Commentary

On her good side

Petra Kvitova could become the first No. 1 lefty since 1996

Updated: January 2, 2012, 11:44 AM ET
By Lindsay Berra | ESPN The Magazine

KvitovaJulian Finney/Getty ImagesIn January, Kvitova will head into the Australian Open poised to land her second slam.

This story appears in the Jan. 9, 2012 NEXT issue of ESPN The Magazine.

DURING THE EARLY ROUNDS of Wimbledon in June, 18-time grand slam winner Martina Navratilova and reporter Joel Drucker sat in the Tennis Channel's broadcast booth discussing the legacy of the lefthanded tennis player. The great male lefties came to mind quickly: Jimmy Connors, John McEnroe, Rod Laver, Goran Ivanisevic, Rafael Nadal. The women were tougher. Beyond Navratilova herself, Monica Seles and 1969 Wimbledon champ Ann Haydon Jones came to mind. Those three had been the only lefthanded women ever to win a grand slam singles title in the Open era. But by the end of the fortnight, Petra Kvitova had changed that.

It was a victory that Navratilova and Drucker probably saw coming. The 21-year-old Kvitova had climbed from No. 34 at the close of 2010 to No. 8 at the start of Wimbledon. There at the All England Club, the Czech lost just two sets en route to her first major title, dazzling opponents and fans alike with her steep lefthanded spin on an already heavy serve. Wimbledon became the crown jewel in a Cinderella season that included six tournament wins, a Fed Cup title and the prestigious WTA Player of the Year Award. Kvitova ended her season in the No. 2 spot, and in January she'll head into the Australian Open poised to land her second slam.

The ultra-aggressive Kvitova, who modeled her game after her ultra-aggressive compatriot Navratilova, spent the year establishing herself as the deadliest member of the WTA triumvirate -- along with No. 1 Caroline Wozniacki and No. 3 Victoria Azarenka. She dominated the more defensive Wozniacki during their lone meeting in 2011 at the WTA Championships in Istanbul, and she compiled an impressive 30 match record against Azarenka. Each time they faced off, Kvitova used her penetrating ground strokes to keep the athletic Azarenka on her heels and repeatedly forced the issue at the net. "Petra is really going for it," says Azarenka. "I think she can beat anybody, any day, because right now she has a really good game."

If -- or more likely when -- Kvitova claims the top spot from Woz, she'll become the first No. 1-ranked lefty since Seles held the seat in 1996. It's a fact that speaks as much to Kvitova's skill as it does to the scarcity of southpaws in the world of professional tennis. The Czech is one of only seven lefthanded players in the WTA's top 70; there are also just seven in the men's top 50. "I started playing tennis when I was 4 or 5 years old," Kvitova says. "Even then, my father told me there was an advantage for the lefties."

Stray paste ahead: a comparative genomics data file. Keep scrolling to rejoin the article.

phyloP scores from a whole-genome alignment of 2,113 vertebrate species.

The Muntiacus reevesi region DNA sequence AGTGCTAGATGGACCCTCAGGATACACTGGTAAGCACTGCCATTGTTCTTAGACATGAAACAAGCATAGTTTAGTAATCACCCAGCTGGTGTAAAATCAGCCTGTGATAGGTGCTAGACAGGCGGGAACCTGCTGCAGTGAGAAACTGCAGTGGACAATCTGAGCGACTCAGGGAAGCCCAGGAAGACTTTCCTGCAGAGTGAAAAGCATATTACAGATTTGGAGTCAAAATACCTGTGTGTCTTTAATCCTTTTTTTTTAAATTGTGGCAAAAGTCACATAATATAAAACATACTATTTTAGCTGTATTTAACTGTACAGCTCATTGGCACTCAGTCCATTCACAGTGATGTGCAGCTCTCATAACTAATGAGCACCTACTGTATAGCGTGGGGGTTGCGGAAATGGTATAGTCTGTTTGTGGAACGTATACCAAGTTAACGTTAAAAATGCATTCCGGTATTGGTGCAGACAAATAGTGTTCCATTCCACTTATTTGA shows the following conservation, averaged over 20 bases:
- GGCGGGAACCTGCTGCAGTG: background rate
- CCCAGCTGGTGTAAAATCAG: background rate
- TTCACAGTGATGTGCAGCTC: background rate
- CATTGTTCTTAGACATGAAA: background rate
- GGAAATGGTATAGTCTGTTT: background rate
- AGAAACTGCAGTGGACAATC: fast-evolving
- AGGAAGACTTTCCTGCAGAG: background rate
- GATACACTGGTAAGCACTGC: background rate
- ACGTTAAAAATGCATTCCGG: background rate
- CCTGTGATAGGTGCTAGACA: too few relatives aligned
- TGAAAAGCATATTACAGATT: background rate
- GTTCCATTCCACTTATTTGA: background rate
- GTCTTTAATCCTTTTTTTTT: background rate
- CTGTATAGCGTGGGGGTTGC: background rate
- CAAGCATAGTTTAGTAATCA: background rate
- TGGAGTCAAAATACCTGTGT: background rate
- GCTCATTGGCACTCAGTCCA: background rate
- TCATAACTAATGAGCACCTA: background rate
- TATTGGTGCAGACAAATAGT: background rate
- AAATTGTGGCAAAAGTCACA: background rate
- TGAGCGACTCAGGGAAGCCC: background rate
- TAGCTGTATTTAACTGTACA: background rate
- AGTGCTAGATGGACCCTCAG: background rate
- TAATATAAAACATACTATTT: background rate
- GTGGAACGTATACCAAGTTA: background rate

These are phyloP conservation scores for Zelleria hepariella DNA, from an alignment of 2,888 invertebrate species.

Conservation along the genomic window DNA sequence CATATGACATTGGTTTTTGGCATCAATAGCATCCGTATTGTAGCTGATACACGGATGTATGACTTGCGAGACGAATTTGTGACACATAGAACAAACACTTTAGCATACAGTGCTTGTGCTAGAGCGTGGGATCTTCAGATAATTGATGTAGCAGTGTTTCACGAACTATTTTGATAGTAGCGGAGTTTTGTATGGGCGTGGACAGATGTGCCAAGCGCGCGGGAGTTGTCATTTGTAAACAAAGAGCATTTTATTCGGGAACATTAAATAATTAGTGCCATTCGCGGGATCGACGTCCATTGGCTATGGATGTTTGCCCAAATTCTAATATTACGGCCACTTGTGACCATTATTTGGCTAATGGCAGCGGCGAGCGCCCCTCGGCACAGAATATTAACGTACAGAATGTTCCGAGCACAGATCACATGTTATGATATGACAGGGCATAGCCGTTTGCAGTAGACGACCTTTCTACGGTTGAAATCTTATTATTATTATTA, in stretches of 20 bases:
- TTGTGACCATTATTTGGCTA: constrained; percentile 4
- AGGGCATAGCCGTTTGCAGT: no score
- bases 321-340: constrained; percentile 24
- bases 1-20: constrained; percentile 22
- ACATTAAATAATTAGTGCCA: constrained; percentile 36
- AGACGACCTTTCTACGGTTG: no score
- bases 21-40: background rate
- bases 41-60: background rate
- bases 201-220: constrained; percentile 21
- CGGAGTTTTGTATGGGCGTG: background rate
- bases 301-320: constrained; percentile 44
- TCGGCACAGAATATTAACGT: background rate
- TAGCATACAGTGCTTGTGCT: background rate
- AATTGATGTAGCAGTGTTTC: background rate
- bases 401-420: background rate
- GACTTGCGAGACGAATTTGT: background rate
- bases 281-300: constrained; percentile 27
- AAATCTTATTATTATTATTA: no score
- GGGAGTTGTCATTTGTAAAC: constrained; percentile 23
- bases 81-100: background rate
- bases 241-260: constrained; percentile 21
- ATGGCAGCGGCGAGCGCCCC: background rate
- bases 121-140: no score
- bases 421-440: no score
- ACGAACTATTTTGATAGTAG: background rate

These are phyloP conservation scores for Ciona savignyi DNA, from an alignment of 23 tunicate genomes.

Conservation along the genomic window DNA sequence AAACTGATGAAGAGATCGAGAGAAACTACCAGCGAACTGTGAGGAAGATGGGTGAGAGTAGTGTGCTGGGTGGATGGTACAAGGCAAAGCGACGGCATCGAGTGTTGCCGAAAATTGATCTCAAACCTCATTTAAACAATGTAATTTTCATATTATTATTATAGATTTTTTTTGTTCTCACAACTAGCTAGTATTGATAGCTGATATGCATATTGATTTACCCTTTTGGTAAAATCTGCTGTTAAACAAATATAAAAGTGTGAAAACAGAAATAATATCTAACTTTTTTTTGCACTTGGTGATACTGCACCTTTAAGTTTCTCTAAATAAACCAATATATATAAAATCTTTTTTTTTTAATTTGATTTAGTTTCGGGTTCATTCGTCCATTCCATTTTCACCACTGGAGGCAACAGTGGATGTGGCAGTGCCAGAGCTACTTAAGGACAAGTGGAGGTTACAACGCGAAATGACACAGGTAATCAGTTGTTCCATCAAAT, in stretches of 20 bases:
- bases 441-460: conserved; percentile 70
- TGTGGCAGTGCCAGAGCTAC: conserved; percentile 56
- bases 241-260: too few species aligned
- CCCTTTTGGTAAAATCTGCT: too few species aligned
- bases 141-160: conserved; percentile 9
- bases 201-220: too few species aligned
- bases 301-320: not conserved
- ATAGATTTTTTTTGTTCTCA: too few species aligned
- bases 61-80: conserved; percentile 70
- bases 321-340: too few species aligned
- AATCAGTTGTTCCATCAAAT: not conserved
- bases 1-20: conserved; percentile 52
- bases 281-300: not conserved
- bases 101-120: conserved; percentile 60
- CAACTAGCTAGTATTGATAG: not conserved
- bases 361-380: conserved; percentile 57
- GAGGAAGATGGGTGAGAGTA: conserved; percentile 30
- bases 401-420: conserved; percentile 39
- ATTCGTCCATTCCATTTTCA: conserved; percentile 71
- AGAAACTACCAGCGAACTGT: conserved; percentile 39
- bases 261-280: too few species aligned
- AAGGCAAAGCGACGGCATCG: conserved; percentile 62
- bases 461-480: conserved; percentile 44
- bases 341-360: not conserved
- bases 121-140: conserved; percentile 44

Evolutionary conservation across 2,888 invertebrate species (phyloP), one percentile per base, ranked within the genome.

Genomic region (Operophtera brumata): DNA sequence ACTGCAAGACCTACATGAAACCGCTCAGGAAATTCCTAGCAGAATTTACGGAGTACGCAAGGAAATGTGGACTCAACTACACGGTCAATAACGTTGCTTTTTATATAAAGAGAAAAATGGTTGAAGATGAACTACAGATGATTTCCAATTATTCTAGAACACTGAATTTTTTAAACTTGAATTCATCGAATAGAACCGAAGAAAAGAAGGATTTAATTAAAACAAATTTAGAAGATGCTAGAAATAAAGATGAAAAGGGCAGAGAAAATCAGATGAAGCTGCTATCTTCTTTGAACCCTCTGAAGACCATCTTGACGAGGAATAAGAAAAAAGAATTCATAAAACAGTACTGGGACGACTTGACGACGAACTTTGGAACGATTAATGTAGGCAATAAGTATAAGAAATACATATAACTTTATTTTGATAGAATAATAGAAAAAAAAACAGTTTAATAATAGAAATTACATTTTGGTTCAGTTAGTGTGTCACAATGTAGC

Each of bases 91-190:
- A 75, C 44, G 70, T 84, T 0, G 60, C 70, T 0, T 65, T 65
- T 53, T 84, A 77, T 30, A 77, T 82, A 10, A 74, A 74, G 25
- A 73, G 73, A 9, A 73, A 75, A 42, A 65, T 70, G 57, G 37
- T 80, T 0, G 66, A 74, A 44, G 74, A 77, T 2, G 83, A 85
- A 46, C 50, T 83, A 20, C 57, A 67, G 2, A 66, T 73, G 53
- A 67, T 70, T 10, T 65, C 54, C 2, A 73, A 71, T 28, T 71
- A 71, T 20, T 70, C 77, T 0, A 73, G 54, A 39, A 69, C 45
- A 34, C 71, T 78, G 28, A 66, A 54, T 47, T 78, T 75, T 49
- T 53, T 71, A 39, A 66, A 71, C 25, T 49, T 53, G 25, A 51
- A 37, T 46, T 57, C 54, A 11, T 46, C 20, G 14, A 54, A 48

It's simple physics. When a righty plays another righty, the spin on the serve and forehand causes the ball to go to the dominant forehand side of nearly every tennis player on the planet. But when a southpaw serves, the opposite happens. The ball spins to the weaker backhand side, making returns by righties more difficult. In an effort to emulate the lefty spin, many righties, including Sam Stosur and Andy Roddick, have developed kick serves that spin to the backhand side. But even the best kick serve cannot duplicate what a lefthander does naturally and with more power. "Petra would be hard to play whether she was lefthanded or righthanded," says Stosur. "But her serve is especially difficult because there just aren't many lefthanders out there."

The benefit of being lefthanded is so undeniable that Nadal's Uncle Toni, his longtime coach, forced 8-year-old Rafa, a natural righty, to hold his racket in his left hand. "I always hated playing lefties," Toni Nadal told the The Telegraph in June. "I thought he should at least try it." Of course, now Rafa's scorching lefthanded forehand is the one shot that can consistently break down Roger Federer's perfect one-handed backhand.

Kvitova's forehand shows similar potential, and she has two advantages Nadal does not: She was born a lefty, and she's tall. At six feet, she uses her extra reach to get more on top of the ball and create even more spin. Imagine a mirror image of Venus Williams' killer serve. "The longer you are, the longer the arc, the steeper the angle, the more spin you can put on the ball," Navratilova says. "Petra has a great slice, and it's not because of the wind, you know?"

But even with all of Kvitova's weapons, the 115-point spread that separates her from No. 1 is larger than it seems, and overtaking Wozniacki by February will be difficult. If Kvitova has a weakness, it's her play on outdoor hardcourts. In her past six events on that surface, Kvitova has logged a weak 66 match record. And nowhere do heat and wind wreak more havoc than on the courts Down Under. "No. 1 is very close," Kvitova says. "But it's still a big step."

Momentum, however, is on Kvitova's side. She hasn't lost a match since the first week of October and plans to continue her 12-match winning streak in Australia. If not? She'll still go down as one of the best female lefties in the history of tennis.

Linsday Berra is a senior writer for ESPN The Magazine. Follow The Mag on Twitter, @ESPNmag, and like us on Facebook.

Lindsay Berra is a senior writer for ESPN The Magazine.